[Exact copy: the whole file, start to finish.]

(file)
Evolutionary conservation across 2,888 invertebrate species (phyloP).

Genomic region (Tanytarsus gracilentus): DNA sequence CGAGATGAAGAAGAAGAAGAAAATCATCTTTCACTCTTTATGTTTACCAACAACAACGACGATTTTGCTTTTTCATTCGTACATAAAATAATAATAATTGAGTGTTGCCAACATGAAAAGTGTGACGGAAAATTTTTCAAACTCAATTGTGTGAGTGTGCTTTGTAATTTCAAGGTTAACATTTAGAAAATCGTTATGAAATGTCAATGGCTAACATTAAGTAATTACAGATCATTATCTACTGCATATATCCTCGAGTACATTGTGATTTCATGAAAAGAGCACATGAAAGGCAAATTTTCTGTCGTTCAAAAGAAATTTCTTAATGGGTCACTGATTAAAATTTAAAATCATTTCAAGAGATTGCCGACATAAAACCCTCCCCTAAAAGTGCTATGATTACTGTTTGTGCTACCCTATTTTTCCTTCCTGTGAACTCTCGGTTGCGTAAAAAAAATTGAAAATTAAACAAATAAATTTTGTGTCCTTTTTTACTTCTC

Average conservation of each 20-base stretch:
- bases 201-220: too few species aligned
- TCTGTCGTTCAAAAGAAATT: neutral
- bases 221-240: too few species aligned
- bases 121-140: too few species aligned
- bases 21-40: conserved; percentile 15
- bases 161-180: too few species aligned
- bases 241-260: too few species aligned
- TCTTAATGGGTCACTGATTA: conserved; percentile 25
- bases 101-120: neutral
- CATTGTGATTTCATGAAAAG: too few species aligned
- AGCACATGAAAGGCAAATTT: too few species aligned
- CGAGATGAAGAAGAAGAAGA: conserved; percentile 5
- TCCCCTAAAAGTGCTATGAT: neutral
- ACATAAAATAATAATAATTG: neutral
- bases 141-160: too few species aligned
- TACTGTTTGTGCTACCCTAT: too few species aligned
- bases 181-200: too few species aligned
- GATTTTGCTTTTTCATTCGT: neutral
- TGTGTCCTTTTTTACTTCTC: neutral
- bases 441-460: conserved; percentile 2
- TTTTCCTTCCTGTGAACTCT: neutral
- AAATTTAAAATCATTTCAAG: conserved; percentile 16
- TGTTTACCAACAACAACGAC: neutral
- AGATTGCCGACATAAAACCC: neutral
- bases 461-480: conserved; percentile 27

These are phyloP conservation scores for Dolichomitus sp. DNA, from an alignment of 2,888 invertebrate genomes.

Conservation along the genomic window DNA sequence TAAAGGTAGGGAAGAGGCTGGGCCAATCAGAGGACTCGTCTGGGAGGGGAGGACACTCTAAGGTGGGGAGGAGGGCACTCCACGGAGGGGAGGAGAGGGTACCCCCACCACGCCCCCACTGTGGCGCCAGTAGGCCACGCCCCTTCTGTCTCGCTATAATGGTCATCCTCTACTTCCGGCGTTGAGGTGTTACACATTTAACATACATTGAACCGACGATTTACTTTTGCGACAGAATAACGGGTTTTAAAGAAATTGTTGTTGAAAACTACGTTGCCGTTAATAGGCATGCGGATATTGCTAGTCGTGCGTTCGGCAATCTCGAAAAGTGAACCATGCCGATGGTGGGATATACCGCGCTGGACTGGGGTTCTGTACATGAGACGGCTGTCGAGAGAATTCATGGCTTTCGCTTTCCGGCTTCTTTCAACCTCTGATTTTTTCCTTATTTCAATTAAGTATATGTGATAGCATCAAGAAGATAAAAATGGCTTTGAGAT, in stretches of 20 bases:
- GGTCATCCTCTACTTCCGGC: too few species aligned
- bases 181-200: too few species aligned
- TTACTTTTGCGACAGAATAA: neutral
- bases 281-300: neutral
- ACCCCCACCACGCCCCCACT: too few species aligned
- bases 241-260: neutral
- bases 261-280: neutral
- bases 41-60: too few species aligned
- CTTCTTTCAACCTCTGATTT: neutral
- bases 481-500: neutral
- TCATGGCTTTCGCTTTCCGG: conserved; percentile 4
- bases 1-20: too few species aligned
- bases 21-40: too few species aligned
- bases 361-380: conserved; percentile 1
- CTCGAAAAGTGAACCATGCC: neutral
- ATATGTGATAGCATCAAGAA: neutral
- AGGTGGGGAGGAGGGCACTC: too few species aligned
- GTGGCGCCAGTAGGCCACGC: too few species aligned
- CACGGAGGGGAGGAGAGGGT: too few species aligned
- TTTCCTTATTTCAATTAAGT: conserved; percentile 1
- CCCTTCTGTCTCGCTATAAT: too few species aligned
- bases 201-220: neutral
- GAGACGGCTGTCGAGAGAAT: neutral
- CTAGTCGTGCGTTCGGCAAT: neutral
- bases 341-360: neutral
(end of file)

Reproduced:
Evolutionary conservation across 2,888 invertebrate species (phyloP).

Genomic region (Tanytarsus gracilentus): DNA sequence CGAGATGAAGAAGAAGAAGAAAATCATCTTTCACTCTTTATGTTTACCAACAACAACGACGATTTTGCTTTTTCATTCGTACATAAAATAATAATAATTGAGTGTTGCCAACATGAAAAGTGTGACGGAAAATTTTTCAAACTCAATTGTGTGAGTGTGCTTTGTAATTTCAAGGTTAACATTTAGAAAATCGTTATGAAATGTCAATGGCTAACATTAAGTAATTACAGATCATTATCTACTGCATATATCCTCGAGTACATTGTGATTTCATGAAAAGAGCACATGAAAGGCAAATTTTCTGTCGTTCAAAAGAAATTTCTTAATGGGTCACTGATTAAAATTTAAAATCATTTCAAGAGATTGCCGACATAAAACCCTCCCCTAAAAGTGCTATGATTACTGTTTGTGCTACCCTATTTTTCCTTCCTGTGAACTCTCGGTTGCGTAAAAAAAATTGAAAATTAAACAAATAAATTTTGTGTCCTTTTTTACTTCTC

Average conservation of each 20-base stretch:
- bases 201-220: too few species aligned
- TCTGTCGTTCAAAAGAAATT: neutral
- bases 221-240: too few species aligned
- bases 121-140: too few species aligned
- bases 21-40: conserved; percentile 15
- bases 161-180: too few species aligned
- bases 241-260: too few species aligned
- TCTTAATGGGTCACTGATTA: conserved; percentile 25
- bases 101-120: neutral
- CATTGTGATTTCATGAAAAG: too few species aligned
- AGCACATGAAAGGCAAATTT: too few species aligned
- CGAGATGAAGAAGAAGAAGA: conserved; percentile 5
- TCCCCTAAAAGTGCTATGAT: neutral
- ACATAAAATAATAATAATTG: neutral
- bases 141-160: too few species aligned
- TACTGTTTGTGCTACCCTAT: too few species aligned
- bases 181-200: too few species aligned
- GATTTTGCTTTTTCATTCGT: neutral
- TGTGTCCTTTTTTACTTCTC: neutral
- bases 441-460: conserved; percentile 2
- TTTTCCTTCCTGTGAACTCT: neutral
- AAATTTAAAATCATTTCAAG: conserved; percentile 16
- TGTTTACCAACAACAACGAC: neutral
- AGATTGCCGACATAAAACCC: neutral
- bases 461-480: conserved; percentile 27

These are phyloP conservation scores for Dolichomitus sp. DNA, from an alignment of 2,888 invertebrate genomes.

Conservation along the genomic window DNA sequence TAAAGGTAGGGAAGAGGCTGGGCCAATCAGAGGACTCGTCTGGGAGGGGAGGACACTCTAAGGTGGGGAGGAGGGCACTCCACGGAGGGGAGGAGAGGGTACCCCCACCACGCCCCCACTGTGGCGCCAGTAGGCCACGCCCCTTCTGTCTCGCTATAATGGTCATCCTCTACTTCCGGCGTTGAGGTGTTACACATTTAACATACATTGAACCGACGATTTACTTTTGCGACAGAATAACGGGTTTTAAAGAAATTGTTGTTGAAAACTACGTTGCCGTTAATAGGCATGCGGATATTGCTAGTCGTGCGTTCGGCAATCTCGAAAAGTGAACCATGCCGATGGTGGGATATACCGCGCTGGACTGGGGTTCTGTACATGAGACGGCTGTCGAGAGAATTCATGGCTTTCGCTTTCCGGCTTCTTTCAACCTCTGATTTTTTCCTTATTTCAATTAAGTATATGTGATAGCATCAAGAAGATAAAAATGGCTTTGAGAT, in stretches of 20 bases:
- GGTCATCCTCTACTTCCGGC: too few species aligned
- bases 181-200: too few species aligned
- TTACTTTTGCGACAGAATAA: neutral
- bases 281-300: neutral
- ACCCCCACCACGCCCCCACT: too few species aligned
- bases 241-260: neutral
- bases 261-280: neutral
- bases 41-60: too few species aligned
- CTTCTTTCAACCTCTGATTT: neutral
- bases 481-500: neutral
- TCATGGCTTTCGCTTTCCGG: conserved; percentile 4
- bases 1-20: too few species aligned
- bases 21-40: too few species aligned
- bases 361-380: conserved; percentile 1
- CTCGAAAAGTGAACCATGCC: neutral
- ATATGTGATAGCATCAAGAA: neutral
- AGGTGGGGAGGAGGGCACTC: too few species aligned
- GTGGCGCCAGTAGGCCACGC: too few species aligned
- CACGGAGGGGAGGAGAGGGT: too few species aligned
- TTTCCTTATTTCAATTAAGT: conserved; percentile 1
- CCCTTCTGTCTCGCTATAAT: too few species aligned
- bases 201-220: neutral
- GAGACGGCTGTCGAGAGAAT: neutral
- CTAGTCGTGCGTTCGGCAAT: neutral
- bases 341-360: neutral